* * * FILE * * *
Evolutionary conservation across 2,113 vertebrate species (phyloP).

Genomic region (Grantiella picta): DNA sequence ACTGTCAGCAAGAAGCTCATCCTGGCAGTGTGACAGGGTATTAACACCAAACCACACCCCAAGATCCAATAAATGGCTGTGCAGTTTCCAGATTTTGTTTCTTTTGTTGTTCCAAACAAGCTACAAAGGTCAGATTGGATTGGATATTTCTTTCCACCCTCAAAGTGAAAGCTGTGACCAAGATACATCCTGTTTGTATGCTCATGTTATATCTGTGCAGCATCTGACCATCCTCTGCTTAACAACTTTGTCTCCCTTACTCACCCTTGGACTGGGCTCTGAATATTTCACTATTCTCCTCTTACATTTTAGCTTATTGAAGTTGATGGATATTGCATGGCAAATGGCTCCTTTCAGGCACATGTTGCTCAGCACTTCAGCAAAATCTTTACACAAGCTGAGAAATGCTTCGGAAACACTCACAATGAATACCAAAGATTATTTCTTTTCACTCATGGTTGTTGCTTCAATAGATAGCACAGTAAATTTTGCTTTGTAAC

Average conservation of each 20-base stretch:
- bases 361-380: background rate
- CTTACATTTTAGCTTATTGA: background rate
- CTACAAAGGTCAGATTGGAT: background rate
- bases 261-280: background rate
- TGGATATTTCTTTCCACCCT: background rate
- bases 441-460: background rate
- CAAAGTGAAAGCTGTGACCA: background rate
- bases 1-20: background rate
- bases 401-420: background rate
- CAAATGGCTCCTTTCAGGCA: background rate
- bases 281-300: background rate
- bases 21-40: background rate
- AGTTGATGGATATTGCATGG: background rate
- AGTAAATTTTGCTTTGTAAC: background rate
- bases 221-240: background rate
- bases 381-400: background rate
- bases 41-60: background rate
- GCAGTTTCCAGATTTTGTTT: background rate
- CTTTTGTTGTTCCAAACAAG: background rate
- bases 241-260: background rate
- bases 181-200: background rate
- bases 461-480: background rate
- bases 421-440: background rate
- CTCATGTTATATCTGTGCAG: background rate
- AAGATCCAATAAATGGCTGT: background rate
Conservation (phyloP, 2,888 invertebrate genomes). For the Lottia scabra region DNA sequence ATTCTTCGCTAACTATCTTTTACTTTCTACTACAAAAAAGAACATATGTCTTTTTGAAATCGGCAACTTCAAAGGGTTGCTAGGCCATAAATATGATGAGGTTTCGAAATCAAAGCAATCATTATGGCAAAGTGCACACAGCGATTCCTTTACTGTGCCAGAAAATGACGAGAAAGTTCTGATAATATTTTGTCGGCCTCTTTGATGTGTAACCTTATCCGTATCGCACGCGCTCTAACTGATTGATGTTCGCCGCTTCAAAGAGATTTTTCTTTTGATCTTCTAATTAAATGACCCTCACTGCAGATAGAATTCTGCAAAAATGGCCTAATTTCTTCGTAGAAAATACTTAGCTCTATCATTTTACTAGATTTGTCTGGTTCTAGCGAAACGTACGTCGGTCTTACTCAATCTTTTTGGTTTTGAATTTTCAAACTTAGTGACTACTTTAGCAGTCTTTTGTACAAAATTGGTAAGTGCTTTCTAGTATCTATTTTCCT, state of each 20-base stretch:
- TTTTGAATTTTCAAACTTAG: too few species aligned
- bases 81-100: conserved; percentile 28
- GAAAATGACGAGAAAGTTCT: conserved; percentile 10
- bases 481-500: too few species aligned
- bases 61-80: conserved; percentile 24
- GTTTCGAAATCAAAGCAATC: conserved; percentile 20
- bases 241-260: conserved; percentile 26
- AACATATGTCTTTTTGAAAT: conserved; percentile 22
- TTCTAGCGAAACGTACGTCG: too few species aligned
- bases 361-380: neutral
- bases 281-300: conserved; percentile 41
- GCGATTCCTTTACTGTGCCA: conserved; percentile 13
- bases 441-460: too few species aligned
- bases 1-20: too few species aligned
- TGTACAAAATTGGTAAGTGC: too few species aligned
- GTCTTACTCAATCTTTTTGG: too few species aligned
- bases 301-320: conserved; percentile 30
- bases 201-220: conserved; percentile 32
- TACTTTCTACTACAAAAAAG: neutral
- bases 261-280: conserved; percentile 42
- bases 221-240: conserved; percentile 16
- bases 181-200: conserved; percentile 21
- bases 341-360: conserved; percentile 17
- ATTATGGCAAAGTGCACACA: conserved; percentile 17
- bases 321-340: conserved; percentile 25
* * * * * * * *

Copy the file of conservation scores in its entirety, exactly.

Evolutionary conservation across 2,113 vertebrate species (phyloP).

Genomic region (Grantiella picta): DNA sequence ACTGTCAGCAAGAAGCTCATCCTGGCAGTGTGACAGGGTATTAACACCAAACCACACCCCAAGATCCAATAAATGGCTGTGCAGTTTCCAGATTTTGTTTCTTTTGTTGTTCCAAACAAGCTACAAAGGTCAGATTGGATTGGATATTTCTTTCCACCCTCAAAGTGAAAGCTGTGACCAAGATACATCCTGTTTGTATGCTCATGTTATATCTGTGCAGCATCTGACCATCCTCTGCTTAACAACTTTGTCTCCCTTACTCACCCTTGGACTGGGCTCTGAATATTTCACTATTCTCCTCTTACATTTTAGCTTATTGAAGTTGATGGATATTGCATGGCAAATGGCTCCTTTCAGGCACATGTTGCTCAGCACTTCAGCAAAATCTTTACACAAGCTGAGAAATGCTTCGGAAACACTCACAATGAATACCAAAGATTATTTCTTTTCACTCATGGTTGTTGCTTCAATAGATAGCACAGTAAATTTTGCTTTGTAAC

Average conservation of each 20-base stretch:
- bases 361-380: background rate
- CTTACATTTTAGCTTATTGA: background rate
- CTACAAAGGTCAGATTGGAT: background rate
- bases 261-280: background rate
- TGGATATTTCTTTCCACCCT: background rate
- bases 441-460: background rate
- CAAAGTGAAAGCTGTGACCA: background rate
- bases 1-20: background rate
- bases 401-420: background rate
- CAAATGGCTCCTTTCAGGCA: background rate
- bases 281-300: background rate
- bases 21-40: background rate
- AGTTGATGGATATTGCATGG: background rate
- AGTAAATTTTGCTTTGTAAC: background rate
- bases 221-240: background rate
- bases 381-400: background rate
- bases 41-60: background rate
- GCAGTTTCCAGATTTTGTTT: background rate
- CTTTTGTTGTTCCAAACAAG: background rate
- bases 241-260: background rate
- bases 181-200: background rate
- bases 461-480: background rate
- bases 421-440: background rate
- CTCATGTTATATCTGTGCAG: background rate
- AAGATCCAATAAATGGCTGT: background rate
Conservation (phyloP, 2,888 invertebrate genomes). For the Lottia scabra region DNA sequence ATTCTTCGCTAACTATCTTTTACTTTCTACTACAAAAAAGAACATATGTCTTTTTGAAATCGGCAACTTCAAAGGGTTGCTAGGCCATAAATATGATGAGGTTTCGAAATCAAAGCAATCATTATGGCAAAGTGCACACAGCGATTCCTTTACTGTGCCAGAAAATGACGAGAAAGTTCTGATAATATTTTGTCGGCCTCTTTGATGTGTAACCTTATCCGTATCGCACGCGCTCTAACTGATTGATGTTCGCCGCTTCAAAGAGATTTTTCTTTTGATCTTCTAATTAAATGACCCTCACTGCAGATAGAATTCTGCAAAAATGGCCTAATTTCTTCGTAGAAAATACTTAGCTCTATCATTTTACTAGATTTGTCTGGTTCTAGCGAAACGTACGTCGGTCTTACTCAATCTTTTTGGTTTTGAATTTTCAAACTTAGTGACTACTTTAGCAGTCTTTTGTACAAAATTGGTAAGTGCTTTCTAGTATCTATTTTCCT, state of each 20-base stretch:
- TTTTGAATTTTCAAACTTAG: too few species aligned
- bases 81-100: conserved; percentile 28
- GAAAATGACGAGAAAGTTCT: conserved; percentile 10
- bases 481-500: too few species aligned
- bases 61-80: conserved; percentile 24
- GTTTCGAAATCAAAGCAATC: conserved; percentile 20
- bases 241-260: conserved; percentile 26
- AACATATGTCTTTTTGAAAT: conserved; percentile 22
- TTCTAGCGAAACGTACGTCG: too few species aligned
- bases 361-380: neutral
- bases 281-300: conserved; percentile 41
- GCGATTCCTTTACTGTGCCA: conserved; percentile 13
- bases 441-460: too few species aligned
- bases 1-20: too few species aligned
- TGTACAAAATTGGTAAGTGC: too few species aligned
- GTCTTACTCAATCTTTTTGG: too few species aligned
- bases 301-320: conserved; percentile 30
- bases 201-220: conserved; percentile 32
- TACTTTCTACTACAAAAAAG: neutral
- bases 261-280: conserved; percentile 42
- bases 221-240: conserved; percentile 16
- bases 181-200: conserved; percentile 21
- bases 341-360: conserved; percentile 17
- ATTATGGCAAAGTGCACACA: conserved; percentile 17
- bases 321-340: conserved; percentile 25